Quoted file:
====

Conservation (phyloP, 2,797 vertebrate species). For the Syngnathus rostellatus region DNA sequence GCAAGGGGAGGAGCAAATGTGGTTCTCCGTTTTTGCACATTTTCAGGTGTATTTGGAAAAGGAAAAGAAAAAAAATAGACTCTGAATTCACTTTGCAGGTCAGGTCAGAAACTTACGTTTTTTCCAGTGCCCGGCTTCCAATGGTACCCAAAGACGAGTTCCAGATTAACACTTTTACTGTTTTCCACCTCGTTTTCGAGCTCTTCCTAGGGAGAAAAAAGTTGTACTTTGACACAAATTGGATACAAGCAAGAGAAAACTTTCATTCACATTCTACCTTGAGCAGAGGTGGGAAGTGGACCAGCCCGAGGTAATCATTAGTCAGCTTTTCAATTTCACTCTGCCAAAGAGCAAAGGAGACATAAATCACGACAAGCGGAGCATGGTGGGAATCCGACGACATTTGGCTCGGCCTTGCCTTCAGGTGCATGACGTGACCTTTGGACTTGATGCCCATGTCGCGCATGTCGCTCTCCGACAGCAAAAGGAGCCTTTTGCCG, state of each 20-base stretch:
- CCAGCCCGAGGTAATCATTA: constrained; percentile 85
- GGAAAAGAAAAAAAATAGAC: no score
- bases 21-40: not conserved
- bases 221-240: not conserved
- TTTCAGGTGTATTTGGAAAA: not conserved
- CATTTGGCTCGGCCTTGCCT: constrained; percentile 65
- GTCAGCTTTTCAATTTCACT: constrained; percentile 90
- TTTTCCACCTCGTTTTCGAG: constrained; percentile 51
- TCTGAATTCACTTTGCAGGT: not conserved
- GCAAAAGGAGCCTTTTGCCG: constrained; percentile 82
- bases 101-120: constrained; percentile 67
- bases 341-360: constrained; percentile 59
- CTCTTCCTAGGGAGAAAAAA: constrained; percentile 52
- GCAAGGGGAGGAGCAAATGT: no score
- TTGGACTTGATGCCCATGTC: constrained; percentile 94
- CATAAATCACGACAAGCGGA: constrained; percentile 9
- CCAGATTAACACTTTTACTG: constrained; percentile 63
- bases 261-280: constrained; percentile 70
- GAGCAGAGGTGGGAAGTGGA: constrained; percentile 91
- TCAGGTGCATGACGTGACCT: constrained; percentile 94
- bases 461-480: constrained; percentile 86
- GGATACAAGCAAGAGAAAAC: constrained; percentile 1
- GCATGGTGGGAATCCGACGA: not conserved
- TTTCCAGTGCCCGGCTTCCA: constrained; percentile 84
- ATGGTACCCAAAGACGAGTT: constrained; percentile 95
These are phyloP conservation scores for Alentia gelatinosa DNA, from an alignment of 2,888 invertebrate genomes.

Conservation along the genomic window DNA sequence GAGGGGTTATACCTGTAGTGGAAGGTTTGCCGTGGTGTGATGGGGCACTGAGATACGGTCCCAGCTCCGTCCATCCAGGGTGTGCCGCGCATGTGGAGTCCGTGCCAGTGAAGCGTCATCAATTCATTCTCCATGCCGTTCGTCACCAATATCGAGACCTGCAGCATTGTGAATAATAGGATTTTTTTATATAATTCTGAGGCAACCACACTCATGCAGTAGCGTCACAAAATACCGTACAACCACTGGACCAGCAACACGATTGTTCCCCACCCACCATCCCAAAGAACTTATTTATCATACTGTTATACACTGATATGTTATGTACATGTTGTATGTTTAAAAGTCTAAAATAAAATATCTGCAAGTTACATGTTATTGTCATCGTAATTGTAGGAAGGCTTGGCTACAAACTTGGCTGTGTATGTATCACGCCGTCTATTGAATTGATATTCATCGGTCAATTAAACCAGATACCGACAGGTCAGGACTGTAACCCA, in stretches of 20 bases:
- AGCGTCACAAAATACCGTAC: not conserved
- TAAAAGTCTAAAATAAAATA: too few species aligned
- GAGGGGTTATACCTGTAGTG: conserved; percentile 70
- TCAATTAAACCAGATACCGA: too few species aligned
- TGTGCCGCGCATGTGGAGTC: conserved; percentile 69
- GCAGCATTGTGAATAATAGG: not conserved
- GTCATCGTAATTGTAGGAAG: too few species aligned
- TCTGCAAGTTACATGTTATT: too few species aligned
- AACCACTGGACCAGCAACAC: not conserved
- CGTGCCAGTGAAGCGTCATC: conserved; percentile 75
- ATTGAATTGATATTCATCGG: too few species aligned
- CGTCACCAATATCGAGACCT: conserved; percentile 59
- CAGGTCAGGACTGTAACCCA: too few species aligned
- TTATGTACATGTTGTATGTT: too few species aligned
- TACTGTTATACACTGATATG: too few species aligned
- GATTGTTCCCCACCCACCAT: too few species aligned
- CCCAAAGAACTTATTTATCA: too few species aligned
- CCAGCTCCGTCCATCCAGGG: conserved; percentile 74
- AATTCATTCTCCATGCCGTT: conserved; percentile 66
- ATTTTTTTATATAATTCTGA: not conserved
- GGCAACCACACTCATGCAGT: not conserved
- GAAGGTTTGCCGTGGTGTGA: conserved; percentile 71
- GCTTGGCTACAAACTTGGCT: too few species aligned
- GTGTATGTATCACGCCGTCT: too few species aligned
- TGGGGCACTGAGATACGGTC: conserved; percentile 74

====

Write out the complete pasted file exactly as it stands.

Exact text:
Conservation (phyloP, 2,797 vertebrate species). For the Syngnathus rostellatus region DNA sequence GCAAGGGGAGGAGCAAATGTGGTTCTCCGTTTTTGCACATTTTCAGGTGTATTTGGAAAAGGAAAAGAAAAAAAATAGACTCTGAATTCACTTTGCAGGTCAGGTCAGAAACTTACGTTTTTTCCAGTGCCCGGCTTCCAATGGTACCCAAAGACGAGTTCCAGATTAACACTTTTACTGTTTTCCACCTCGTTTTCGAGCTCTTCCTAGGGAGAAAAAAGTTGTACTTTGACACAAATTGGATACAAGCAAGAGAAAACTTTCATTCACATTCTACCTTGAGCAGAGGTGGGAAGTGGACCAGCCCGAGGTAATCATTAGTCAGCTTTTCAATTTCACTCTGCCAAAGAGCAAAGGAGACATAAATCACGACAAGCGGAGCATGGTGGGAATCCGACGACATTTGGCTCGGCCTTGCCTTCAGGTGCATGACGTGACCTTTGGACTTGATGCCCATGTCGCGCATGTCGCTCTCCGACAGCAAAAGGAGCCTTTTGCCG, state of each 20-base stretch:
- CCAGCCCGAGGTAATCATTA: constrained; percentile 85
- GGAAAAGAAAAAAAATAGAC: no score
- bases 21-40: not conserved
- bases 221-240: not conserved
- TTTCAGGTGTATTTGGAAAA: not conserved
- CATTTGGCTCGGCCTTGCCT: constrained; percentile 65
- GTCAGCTTTTCAATTTCACT: constrained; percentile 90
- TTTTCCACCTCGTTTTCGAG: constrained; percentile 51
- TCTGAATTCACTTTGCAGGT: not conserved
- GCAAAAGGAGCCTTTTGCCG: constrained; percentile 82
- bases 101-120: constrained; percentile 67
- bases 341-360: constrained; percentile 59
- CTCTTCCTAGGGAGAAAAAA: constrained; percentile 52
- GCAAGGGGAGGAGCAAATGT: no score
- TTGGACTTGATGCCCATGTC: constrained; percentile 94
- CATAAATCACGACAAGCGGA: constrained; percentile 9
- CCAGATTAACACTTTTACTG: constrained; percentile 63
- bases 261-280: constrained; percentile 70
- GAGCAGAGGTGGGAAGTGGA: constrained; percentile 91
- TCAGGTGCATGACGTGACCT: constrained; percentile 94
- bases 461-480: constrained; percentile 86
- GGATACAAGCAAGAGAAAAC: constrained; percentile 1
- GCATGGTGGGAATCCGACGA: not conserved
- TTTCCAGTGCCCGGCTTCCA: constrained; percentile 84
- ATGGTACCCAAAGACGAGTT: constrained; percentile 95
These are phyloP conservation scores for Alentia gelatinosa DNA, from an alignment of 2,888 invertebrate genomes.

Conservation along the genomic window DNA sequence GAGGGGTTATACCTGTAGTGGAAGGTTTGCCGTGGTGTGATGGGGCACTGAGATACGGTCCCAGCTCCGTCCATCCAGGGTGTGCCGCGCATGTGGAGTCCGTGCCAGTGAAGCGTCATCAATTCATTCTCCATGCCGTTCGTCACCAATATCGAGACCTGCAGCATTGTGAATAATAGGATTTTTTTATATAATTCTGAGGCAACCACACTCATGCAGTAGCGTCACAAAATACCGTACAACCACTGGACCAGCAACACGATTGTTCCCCACCCACCATCCCAAAGAACTTATTTATCATACTGTTATACACTGATATGTTATGTACATGTTGTATGTTTAAAAGTCTAAAATAAAATATCTGCAAGTTACATGTTATTGTCATCGTAATTGTAGGAAGGCTTGGCTACAAACTTGGCTGTGTATGTATCACGCCGTCTATTGAATTGATATTCATCGGTCAATTAAACCAGATACCGACAGGTCAGGACTGTAACCCA, in stretches of 20 bases:
- AGCGTCACAAAATACCGTAC: not conserved
- TAAAAGTCTAAAATAAAATA: too few species aligned
- GAGGGGTTATACCTGTAGTG: conserved; percentile 70
- TCAATTAAACCAGATACCGA: too few species aligned
- TGTGCCGCGCATGTGGAGTC: conserved; percentile 69
- GCAGCATTGTGAATAATAGG: not conserved
- GTCATCGTAATTGTAGGAAG: too few species aligned
- TCTGCAAGTTACATGTTATT: too few species aligned
- AACCACTGGACCAGCAACAC: not conserved
- CGTGCCAGTGAAGCGTCATC: conserved; percentile 75
- ATTGAATTGATATTCATCGG: too few species aligned
- CGTCACCAATATCGAGACCT: conserved; percentile 59
- CAGGTCAGGACTGTAACCCA: too few species aligned
- TTATGTACATGTTGTATGTT: too few species aligned
- TACTGTTATACACTGATATG: too few species aligned
- GATTGTTCCCCACCCACCAT: too few species aligned
- CCCAAAGAACTTATTTATCA: too few species aligned
- CCAGCTCCGTCCATCCAGGG: conserved; percentile 74
- AATTCATTCTCCATGCCGTT: conserved; percentile 66
- ATTTTTTTATATAATTCTGA: not conserved
- GGCAACCACACTCATGCAGT: not conserved
- GAAGGTTTGCCGTGGTGTGA: conserved; percentile 71
- GCTTGGCTACAAACTTGGCT: too few species aligned
- GTGTATGTATCACGCCGTCT: too few species aligned
- TGGGGCACTGAGATACGGTC: conserved; percentile 74